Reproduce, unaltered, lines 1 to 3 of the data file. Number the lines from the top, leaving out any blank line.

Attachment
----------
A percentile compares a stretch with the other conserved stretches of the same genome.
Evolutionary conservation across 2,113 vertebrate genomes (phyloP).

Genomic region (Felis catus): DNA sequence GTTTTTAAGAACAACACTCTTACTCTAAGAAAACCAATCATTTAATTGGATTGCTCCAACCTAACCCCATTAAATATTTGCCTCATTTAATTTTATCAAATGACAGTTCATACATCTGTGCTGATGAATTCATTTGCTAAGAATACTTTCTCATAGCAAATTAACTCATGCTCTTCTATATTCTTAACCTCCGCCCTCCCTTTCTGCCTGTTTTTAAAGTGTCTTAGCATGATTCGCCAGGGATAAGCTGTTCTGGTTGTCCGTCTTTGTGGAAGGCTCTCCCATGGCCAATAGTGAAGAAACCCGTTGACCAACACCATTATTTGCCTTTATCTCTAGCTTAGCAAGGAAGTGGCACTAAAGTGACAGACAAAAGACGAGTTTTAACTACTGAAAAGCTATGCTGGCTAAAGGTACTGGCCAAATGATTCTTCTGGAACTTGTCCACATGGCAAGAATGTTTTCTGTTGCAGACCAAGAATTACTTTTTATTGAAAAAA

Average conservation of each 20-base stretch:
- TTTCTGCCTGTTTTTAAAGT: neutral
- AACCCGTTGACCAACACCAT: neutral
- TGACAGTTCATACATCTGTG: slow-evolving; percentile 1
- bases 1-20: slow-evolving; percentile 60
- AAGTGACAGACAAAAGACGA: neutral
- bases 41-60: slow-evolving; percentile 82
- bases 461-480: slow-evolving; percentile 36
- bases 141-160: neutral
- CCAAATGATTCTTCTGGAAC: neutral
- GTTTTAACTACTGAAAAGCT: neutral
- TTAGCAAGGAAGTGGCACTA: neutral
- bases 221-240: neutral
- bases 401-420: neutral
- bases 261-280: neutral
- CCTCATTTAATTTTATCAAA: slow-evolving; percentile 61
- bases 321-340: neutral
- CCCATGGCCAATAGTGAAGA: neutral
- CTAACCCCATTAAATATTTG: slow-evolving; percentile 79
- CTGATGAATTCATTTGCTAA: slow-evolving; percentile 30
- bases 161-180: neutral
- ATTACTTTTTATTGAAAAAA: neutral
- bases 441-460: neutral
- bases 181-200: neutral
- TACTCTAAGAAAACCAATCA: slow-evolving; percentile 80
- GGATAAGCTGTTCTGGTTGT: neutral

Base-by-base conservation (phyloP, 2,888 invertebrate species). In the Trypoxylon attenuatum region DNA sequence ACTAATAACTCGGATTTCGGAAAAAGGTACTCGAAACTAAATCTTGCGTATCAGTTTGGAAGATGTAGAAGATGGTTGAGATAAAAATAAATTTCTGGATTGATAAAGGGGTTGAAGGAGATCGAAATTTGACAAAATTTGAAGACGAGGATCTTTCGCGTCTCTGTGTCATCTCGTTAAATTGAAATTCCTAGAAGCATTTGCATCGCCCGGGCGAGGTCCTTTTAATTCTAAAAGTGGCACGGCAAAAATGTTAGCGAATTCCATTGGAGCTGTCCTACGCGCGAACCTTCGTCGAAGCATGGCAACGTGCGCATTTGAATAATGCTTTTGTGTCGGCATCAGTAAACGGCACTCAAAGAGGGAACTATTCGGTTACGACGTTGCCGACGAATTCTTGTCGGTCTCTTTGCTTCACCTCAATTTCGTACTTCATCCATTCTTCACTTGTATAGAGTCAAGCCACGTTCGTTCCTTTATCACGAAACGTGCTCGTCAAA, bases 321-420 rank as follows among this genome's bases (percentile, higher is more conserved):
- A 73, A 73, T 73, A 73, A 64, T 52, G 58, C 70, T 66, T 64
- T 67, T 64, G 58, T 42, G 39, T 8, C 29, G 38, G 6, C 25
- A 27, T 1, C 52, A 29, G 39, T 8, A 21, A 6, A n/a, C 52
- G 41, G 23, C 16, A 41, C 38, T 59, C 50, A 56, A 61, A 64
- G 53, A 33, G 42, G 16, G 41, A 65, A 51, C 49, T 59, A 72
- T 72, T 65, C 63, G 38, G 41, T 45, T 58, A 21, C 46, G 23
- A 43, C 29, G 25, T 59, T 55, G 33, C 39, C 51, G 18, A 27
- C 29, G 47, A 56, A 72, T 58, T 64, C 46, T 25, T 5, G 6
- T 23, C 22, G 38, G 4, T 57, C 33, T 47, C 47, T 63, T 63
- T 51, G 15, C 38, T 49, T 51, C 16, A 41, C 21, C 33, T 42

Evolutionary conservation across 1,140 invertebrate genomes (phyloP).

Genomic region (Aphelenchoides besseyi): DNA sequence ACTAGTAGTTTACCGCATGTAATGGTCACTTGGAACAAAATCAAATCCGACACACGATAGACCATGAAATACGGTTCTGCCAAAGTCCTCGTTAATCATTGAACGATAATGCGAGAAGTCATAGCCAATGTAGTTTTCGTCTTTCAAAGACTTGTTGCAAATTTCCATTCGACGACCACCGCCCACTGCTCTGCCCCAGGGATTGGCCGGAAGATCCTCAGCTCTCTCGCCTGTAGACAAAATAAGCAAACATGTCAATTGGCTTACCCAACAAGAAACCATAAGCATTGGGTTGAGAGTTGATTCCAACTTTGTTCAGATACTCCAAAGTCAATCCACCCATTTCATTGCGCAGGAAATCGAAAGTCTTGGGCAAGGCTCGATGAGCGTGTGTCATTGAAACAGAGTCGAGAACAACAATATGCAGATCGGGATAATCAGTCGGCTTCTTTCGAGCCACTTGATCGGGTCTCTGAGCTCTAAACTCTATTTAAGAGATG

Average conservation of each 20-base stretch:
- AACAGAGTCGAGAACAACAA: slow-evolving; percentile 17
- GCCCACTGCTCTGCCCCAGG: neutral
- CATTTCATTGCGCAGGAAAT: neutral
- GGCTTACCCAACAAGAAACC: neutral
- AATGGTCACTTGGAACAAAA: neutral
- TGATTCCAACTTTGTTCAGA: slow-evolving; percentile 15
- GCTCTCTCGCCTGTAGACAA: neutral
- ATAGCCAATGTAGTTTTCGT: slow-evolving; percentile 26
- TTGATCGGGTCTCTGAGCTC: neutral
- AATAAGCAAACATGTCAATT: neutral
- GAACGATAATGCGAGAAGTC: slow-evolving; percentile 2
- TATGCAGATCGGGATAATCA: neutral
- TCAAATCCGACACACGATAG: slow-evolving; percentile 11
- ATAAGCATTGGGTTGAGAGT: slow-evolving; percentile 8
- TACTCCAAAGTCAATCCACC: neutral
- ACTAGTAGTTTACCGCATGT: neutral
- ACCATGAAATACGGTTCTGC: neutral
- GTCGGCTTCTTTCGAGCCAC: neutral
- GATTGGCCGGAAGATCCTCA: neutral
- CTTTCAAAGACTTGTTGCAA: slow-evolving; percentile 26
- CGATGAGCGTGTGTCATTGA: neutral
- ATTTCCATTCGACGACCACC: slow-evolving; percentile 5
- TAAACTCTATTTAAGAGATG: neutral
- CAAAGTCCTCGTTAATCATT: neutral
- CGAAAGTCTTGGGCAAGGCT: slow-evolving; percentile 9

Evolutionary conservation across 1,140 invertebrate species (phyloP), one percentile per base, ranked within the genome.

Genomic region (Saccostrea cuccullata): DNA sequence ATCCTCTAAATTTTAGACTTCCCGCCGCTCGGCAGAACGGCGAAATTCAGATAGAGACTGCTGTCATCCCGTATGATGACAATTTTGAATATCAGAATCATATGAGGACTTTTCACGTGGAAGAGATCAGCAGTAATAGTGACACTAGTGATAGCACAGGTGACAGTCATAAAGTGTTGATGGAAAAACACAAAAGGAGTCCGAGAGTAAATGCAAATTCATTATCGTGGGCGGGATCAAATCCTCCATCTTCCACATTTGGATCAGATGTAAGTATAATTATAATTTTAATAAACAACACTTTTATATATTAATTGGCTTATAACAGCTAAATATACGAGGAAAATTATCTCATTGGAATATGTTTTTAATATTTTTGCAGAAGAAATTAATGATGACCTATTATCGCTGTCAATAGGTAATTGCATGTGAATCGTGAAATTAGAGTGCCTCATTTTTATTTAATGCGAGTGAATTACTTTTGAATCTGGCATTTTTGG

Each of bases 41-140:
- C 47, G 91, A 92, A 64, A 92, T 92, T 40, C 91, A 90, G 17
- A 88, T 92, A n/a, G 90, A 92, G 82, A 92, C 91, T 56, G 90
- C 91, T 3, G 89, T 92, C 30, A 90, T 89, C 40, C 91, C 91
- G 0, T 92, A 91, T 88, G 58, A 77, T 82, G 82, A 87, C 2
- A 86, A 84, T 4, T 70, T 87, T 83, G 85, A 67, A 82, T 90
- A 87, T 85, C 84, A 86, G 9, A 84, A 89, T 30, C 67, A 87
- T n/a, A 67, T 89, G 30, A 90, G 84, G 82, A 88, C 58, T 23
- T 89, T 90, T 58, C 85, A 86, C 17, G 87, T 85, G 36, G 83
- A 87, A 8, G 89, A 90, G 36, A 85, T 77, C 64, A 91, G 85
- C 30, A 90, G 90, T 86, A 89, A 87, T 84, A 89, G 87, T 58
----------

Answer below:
A percentile compares a stretch with the other conserved stretches of the same genome.
Evolutionary conservation across 2,113 vertebrate genomes (phyloP).

Genomic region (Felis catus): DNA sequence GTTTTTAAGAACAACACTCTTACTCTAAGAAAACCAATCATTTAATTGGATTGCTCCAACCTAACCCCATTAAATATTTGCCTCATTTAATTTTATCAAATGACAGTTCATACATCTGTGCTGATGAATTCATTTGCTAAGAATACTTTCTCATAGCAAATTAACTCATGCTCTTCTATATTCTTAACCTCCGCCCTCCCTTTCTGCCTGTTTTTAAAGTGTCTTAGCATGATTCGCCAGGGATAAGCTGTTCTGGTTGTCCGTCTTTGTGGAAGGCTCTCCCATGGCCAATAGTGAAGAAACCCGTTGACCAACACCATTATTTGCCTTTATCTCTAGCTTAGCAAGGAAGTGGCACTAAAGTGACAGACAAAAGACGAGTTTTAACTACTGAAAAGCTATGCTGGCTAAAGGTACTGGCCAAATGATTCTTCTGGAACTTGTCCACATGGCAAGAATGTTTTCTGTTGCAGACCAAGAATTACTTTTTATTGAAAAAA